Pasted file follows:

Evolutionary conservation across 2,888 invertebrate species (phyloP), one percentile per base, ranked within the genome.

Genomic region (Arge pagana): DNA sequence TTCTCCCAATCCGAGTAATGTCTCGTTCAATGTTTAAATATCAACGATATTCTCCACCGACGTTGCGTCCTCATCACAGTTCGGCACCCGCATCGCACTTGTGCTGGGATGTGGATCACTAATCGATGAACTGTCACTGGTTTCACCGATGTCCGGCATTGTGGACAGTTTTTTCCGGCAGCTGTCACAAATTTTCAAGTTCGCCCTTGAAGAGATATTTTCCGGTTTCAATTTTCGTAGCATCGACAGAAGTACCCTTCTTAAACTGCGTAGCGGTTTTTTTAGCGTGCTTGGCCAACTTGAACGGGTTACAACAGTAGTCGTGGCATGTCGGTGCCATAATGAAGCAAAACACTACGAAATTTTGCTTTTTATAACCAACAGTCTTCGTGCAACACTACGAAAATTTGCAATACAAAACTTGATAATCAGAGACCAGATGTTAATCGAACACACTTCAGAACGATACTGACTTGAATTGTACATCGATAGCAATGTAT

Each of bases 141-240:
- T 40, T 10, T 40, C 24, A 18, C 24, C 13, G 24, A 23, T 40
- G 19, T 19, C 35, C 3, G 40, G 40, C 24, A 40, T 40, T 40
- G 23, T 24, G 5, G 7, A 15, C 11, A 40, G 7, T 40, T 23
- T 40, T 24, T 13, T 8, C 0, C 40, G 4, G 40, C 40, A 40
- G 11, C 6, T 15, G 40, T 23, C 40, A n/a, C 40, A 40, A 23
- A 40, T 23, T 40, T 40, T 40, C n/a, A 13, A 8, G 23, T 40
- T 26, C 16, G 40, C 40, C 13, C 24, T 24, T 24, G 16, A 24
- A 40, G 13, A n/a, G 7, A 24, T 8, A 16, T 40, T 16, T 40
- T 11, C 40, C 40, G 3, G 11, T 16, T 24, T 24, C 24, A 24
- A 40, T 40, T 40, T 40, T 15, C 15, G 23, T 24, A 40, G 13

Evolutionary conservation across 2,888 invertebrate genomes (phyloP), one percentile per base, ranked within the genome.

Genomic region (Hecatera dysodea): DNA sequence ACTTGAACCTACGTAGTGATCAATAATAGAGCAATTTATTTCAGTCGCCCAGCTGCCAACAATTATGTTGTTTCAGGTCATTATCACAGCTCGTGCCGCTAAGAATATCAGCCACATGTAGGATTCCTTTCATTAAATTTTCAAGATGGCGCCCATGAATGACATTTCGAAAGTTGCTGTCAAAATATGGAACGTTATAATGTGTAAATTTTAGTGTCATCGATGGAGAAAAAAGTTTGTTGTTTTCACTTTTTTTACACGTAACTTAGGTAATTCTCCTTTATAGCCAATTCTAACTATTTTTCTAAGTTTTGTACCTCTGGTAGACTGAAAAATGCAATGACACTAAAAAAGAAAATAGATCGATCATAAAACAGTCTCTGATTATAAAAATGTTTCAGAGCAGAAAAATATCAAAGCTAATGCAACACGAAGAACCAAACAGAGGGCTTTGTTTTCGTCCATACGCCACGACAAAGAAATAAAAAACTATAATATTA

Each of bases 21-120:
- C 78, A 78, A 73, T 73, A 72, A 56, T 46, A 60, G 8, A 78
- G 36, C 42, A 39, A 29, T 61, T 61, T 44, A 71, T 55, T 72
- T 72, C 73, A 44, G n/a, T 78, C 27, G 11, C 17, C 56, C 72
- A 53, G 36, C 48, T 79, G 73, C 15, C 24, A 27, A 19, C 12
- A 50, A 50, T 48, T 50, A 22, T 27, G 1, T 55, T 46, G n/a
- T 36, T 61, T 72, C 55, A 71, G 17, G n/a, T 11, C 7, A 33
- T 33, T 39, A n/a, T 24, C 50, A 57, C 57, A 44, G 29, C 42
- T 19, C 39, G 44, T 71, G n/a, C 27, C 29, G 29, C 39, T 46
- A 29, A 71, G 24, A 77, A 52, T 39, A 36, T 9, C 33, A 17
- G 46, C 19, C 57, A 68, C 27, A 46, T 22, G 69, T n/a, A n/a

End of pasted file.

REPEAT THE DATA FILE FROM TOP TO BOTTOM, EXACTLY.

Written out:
Evolutionary conservation across 2,888 invertebrate species (phyloP), one percentile per base, ranked within the genome.

Genomic region (Arge pagana): DNA sequence TTCTCCCAATCCGAGTAATGTCTCGTTCAATGTTTAAATATCAACGATATTCTCCACCGACGTTGCGTCCTCATCACAGTTCGGCACCCGCATCGCACTTGTGCTGGGATGTGGATCACTAATCGATGAACTGTCACTGGTTTCACCGATGTCCGGCATTGTGGACAGTTTTTTCCGGCAGCTGTCACAAATTTTCAAGTTCGCCCTTGAAGAGATATTTTCCGGTTTCAATTTTCGTAGCATCGACAGAAGTACCCTTCTTAAACTGCGTAGCGGTTTTTTTAGCGTGCTTGGCCAACTTGAACGGGTTACAACAGTAGTCGTGGCATGTCGGTGCCATAATGAAGCAAAACACTACGAAATTTTGCTTTTTATAACCAACAGTCTTCGTGCAACACTACGAAAATTTGCAATACAAAACTTGATAATCAGAGACCAGATGTTAATCGAACACACTTCAGAACGATACTGACTTGAATTGTACATCGATAGCAATGTAT

Each of bases 141-240:
- T 40, T 10, T 40, C 24, A 18, C 24, C 13, G 24, A 23, T 40
- G 19, T 19, C 35, C 3, G 40, G 40, C 24, A 40, T 40, T 40
- G 23, T 24, G 5, G 7, A 15, C 11, A 40, G 7, T 40, T 23
- T 40, T 24, T 13, T 8, C 0, C 40, G 4, G 40, C 40, A 40
- G 11, C 6, T 15, G 40, T 23, C 40, A n/a, C 40, A 40, A 23
- A 40, T 23, T 40, T 40, T 40, C n/a, A 13, A 8, G 23, T 40
- T 26, C 16, G 40, C 40, C 13, C 24, T 24, T 24, G 16, A 24
- A 40, G 13, A n/a, G 7, A 24, T 8, A 16, T 40, T 16, T 40
- T 11, C 40, C 40, G 3, G 11, T 16, T 24, T 24, C 24, A 24
- A 40, T 40, T 40, T 40, T 15, C 15, G 23, T 24, A 40, G 13

Evolutionary conservation across 2,888 invertebrate genomes (phyloP), one percentile per base, ranked within the genome.

Genomic region (Hecatera dysodea): DNA sequence ACTTGAACCTACGTAGTGATCAATAATAGAGCAATTTATTTCAGTCGCCCAGCTGCCAACAATTATGTTGTTTCAGGTCATTATCACAGCTCGTGCCGCTAAGAATATCAGCCACATGTAGGATTCCTTTCATTAAATTTTCAAGATGGCGCCCATGAATGACATTTCGAAAGTTGCTGTCAAAATATGGAACGTTATAATGTGTAAATTTTAGTGTCATCGATGGAGAAAAAAGTTTGTTGTTTTCACTTTTTTTACACGTAACTTAGGTAATTCTCCTTTATAGCCAATTCTAACTATTTTTCTAAGTTTTGTACCTCTGGTAGACTGAAAAATGCAATGACACTAAAAAAGAAAATAGATCGATCATAAAACAGTCTCTGATTATAAAAATGTTTCAGAGCAGAAAAATATCAAAGCTAATGCAACACGAAGAACCAAACAGAGGGCTTTGTTTTCGTCCATACGCCACGACAAAGAAATAAAAAACTATAATATTA

Each of bases 21-120:
- C 78, A 78, A 73, T 73, A 72, A 56, T 46, A 60, G 8, A 78
- G 36, C 42, A 39, A 29, T 61, T 61, T 44, A 71, T 55, T 72
- T 72, C 73, A 44, G n/a, T 78, C 27, G 11, C 17, C 56, C 72
- A 53, G 36, C 48, T 79, G 73, C 15, C 24, A 27, A 19, C 12
- A 50, A 50, T 48, T 50, A 22, T 27, G 1, T 55, T 46, G n/a
- T 36, T 61, T 72, C 55, A 71, G 17, G n/a, T 11, C 7, A 33
- T 33, T 39, A n/a, T 24, C 50, A 57, C 57, A 44, G 29, C 42
- T 19, C 39, G 44, T 71, G n/a, C 27, C 29, G 29, C 39, T 46
- A 29, A 71, G 24, A 77, A 52, T 39, A 36, T 9, C 33, A 17
- G 46, C 19, C 57, A 68, C 27, A 46, T 22, G 69, T n/a, A n/a